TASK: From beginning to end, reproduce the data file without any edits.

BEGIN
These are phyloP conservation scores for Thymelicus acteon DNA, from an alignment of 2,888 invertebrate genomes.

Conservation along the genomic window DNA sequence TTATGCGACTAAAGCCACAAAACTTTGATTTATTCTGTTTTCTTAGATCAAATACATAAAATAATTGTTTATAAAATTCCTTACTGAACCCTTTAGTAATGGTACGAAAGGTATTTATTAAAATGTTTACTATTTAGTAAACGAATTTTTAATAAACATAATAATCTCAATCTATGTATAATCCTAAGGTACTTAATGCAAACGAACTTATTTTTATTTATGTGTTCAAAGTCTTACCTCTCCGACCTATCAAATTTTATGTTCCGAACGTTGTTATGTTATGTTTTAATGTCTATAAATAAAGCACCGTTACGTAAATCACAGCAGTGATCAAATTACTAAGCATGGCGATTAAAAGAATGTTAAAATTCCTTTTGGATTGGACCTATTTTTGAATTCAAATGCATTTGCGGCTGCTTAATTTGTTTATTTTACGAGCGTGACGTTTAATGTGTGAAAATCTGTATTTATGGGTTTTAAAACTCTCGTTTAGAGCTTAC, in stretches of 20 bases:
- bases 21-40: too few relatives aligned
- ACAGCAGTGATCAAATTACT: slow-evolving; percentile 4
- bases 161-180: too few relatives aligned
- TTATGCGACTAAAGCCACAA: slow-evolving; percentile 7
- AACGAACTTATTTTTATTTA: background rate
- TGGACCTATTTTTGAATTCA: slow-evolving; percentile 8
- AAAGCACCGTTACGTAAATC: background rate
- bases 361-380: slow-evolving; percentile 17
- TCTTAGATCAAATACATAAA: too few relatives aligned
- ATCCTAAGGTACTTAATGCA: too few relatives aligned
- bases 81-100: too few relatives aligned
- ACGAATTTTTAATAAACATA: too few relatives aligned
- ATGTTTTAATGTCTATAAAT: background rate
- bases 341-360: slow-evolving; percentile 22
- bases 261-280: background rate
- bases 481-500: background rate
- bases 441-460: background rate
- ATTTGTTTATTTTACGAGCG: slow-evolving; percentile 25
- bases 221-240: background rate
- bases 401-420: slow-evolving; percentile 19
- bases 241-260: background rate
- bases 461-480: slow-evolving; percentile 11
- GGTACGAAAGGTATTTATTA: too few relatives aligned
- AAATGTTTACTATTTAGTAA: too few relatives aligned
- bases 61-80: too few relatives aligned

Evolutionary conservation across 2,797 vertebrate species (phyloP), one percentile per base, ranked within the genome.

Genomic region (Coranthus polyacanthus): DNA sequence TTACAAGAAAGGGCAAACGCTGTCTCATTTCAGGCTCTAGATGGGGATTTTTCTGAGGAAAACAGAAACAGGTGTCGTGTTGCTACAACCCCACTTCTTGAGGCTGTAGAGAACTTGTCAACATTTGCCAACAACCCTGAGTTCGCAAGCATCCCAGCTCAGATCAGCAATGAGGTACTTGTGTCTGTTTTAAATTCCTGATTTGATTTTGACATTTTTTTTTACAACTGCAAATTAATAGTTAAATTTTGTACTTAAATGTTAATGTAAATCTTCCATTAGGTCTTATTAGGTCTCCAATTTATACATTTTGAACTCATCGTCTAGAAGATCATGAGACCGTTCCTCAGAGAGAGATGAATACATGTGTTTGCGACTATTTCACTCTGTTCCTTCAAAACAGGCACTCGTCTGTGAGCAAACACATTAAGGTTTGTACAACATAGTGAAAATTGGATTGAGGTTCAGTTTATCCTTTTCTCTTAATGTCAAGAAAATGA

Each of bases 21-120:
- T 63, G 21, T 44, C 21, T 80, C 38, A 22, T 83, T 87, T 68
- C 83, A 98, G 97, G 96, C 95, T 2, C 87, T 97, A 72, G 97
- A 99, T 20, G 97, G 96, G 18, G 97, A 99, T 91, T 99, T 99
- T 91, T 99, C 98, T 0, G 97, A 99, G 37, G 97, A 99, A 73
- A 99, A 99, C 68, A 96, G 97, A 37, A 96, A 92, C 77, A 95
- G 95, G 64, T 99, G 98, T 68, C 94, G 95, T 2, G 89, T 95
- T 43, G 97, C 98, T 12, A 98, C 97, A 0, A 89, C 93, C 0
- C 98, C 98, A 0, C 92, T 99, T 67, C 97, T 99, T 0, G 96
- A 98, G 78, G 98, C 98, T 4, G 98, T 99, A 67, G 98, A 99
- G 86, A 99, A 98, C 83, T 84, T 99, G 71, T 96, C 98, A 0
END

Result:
These are phyloP conservation scores for Thymelicus acteon DNA, from an alignment of 2,888 invertebrate genomes.

Conservation along the genomic window DNA sequence TTATGCGACTAAAGCCACAAAACTTTGATTTATTCTGTTTTCTTAGATCAAATACATAAAATAATTGTTTATAAAATTCCTTACTGAACCCTTTAGTAATGGTACGAAAGGTATTTATTAAAATGTTTACTATTTAGTAAACGAATTTTTAATAAACATAATAATCTCAATCTATGTATAATCCTAAGGTACTTAATGCAAACGAACTTATTTTTATTTATGTGTTCAAAGTCTTACCTCTCCGACCTATCAAATTTTATGTTCCGAACGTTGTTATGTTATGTTTTAATGTCTATAAATAAAGCACCGTTACGTAAATCACAGCAGTGATCAAATTACTAAGCATGGCGATTAAAAGAATGTTAAAATTCCTTTTGGATTGGACCTATTTTTGAATTCAAATGCATTTGCGGCTGCTTAATTTGTTTATTTTACGAGCGTGACGTTTAATGTGTGAAAATCTGTATTTATGGGTTTTAAAACTCTCGTTTAGAGCTTAC, in stretches of 20 bases:
- bases 21-40: too few relatives aligned
- ACAGCAGTGATCAAATTACT: slow-evolving; percentile 4
- bases 161-180: too few relatives aligned
- TTATGCGACTAAAGCCACAA: slow-evolving; percentile 7
- AACGAACTTATTTTTATTTA: background rate
- TGGACCTATTTTTGAATTCA: slow-evolving; percentile 8
- AAAGCACCGTTACGTAAATC: background rate
- bases 361-380: slow-evolving; percentile 17
- TCTTAGATCAAATACATAAA: too few relatives aligned
- ATCCTAAGGTACTTAATGCA: too few relatives aligned
- bases 81-100: too few relatives aligned
- ACGAATTTTTAATAAACATA: too few relatives aligned
- ATGTTTTAATGTCTATAAAT: background rate
- bases 341-360: slow-evolving; percentile 22
- bases 261-280: background rate
- bases 481-500: background rate
- bases 441-460: background rate
- ATTTGTTTATTTTACGAGCG: slow-evolving; percentile 25
- bases 221-240: background rate
- bases 401-420: slow-evolving; percentile 19
- bases 241-260: background rate
- bases 461-480: slow-evolving; percentile 11
- GGTACGAAAGGTATTTATTA: too few relatives aligned
- AAATGTTTACTATTTAGTAA: too few relatives aligned
- bases 61-80: too few relatives aligned

Evolutionary conservation across 2,797 vertebrate species (phyloP), one percentile per base, ranked within the genome.

Genomic region (Coranthus polyacanthus): DNA sequence TTACAAGAAAGGGCAAACGCTGTCTCATTTCAGGCTCTAGATGGGGATTTTTCTGAGGAAAACAGAAACAGGTGTCGTGTTGCTACAACCCCACTTCTTGAGGCTGTAGAGAACTTGTCAACATTTGCCAACAACCCTGAGTTCGCAAGCATCCCAGCTCAGATCAGCAATGAGGTACTTGTGTCTGTTTTAAATTCCTGATTTGATTTTGACATTTTTTTTTACAACTGCAAATTAATAGTTAAATTTTGTACTTAAATGTTAATGTAAATCTTCCATTAGGTCTTATTAGGTCTCCAATTTATACATTTTGAACTCATCGTCTAGAAGATCATGAGACCGTTCCTCAGAGAGAGATGAATACATGTGTTTGCGACTATTTCACTCTGTTCCTTCAAAACAGGCACTCGTCTGTGAGCAAACACATTAAGGTTTGTACAACATAGTGAAAATTGGATTGAGGTTCAGTTTATCCTTTTCTCTTAATGTCAAGAAAATGA

Each of bases 21-120:
- T 63, G 21, T 44, C 21, T 80, C 38, A 22, T 83, T 87, T 68
- C 83, A 98, G 97, G 96, C 95, T 2, C 87, T 97, A 72, G 97
- A 99, T 20, G 97, G 96, G 18, G 97, A 99, T 91, T 99, T 99
- T 91, T 99, C 98, T 0, G 97, A 99, G 37, G 97, A 99, A 73
- A 99, A 99, C 68, A 96, G 97, A 37, A 96, A 92, C 77, A 95
- G 95, G 64, T 99, G 98, T 68, C 94, G 95, T 2, G 89, T 95
- T 43, G 97, C 98, T 12, A 98, C 97, A 0, A 89, C 93, C 0
- C 98, C 98, A 0, C 92, T 99, T 67, C 97, T 99, T 0, G 96
- A 98, G 78, G 98, C 98, T 4, G 98, T 99, A 67, G 98, A 99
- G 86, A 99, A 98, C 83, T 84, T 99, G 71, T 96, C 98, A 0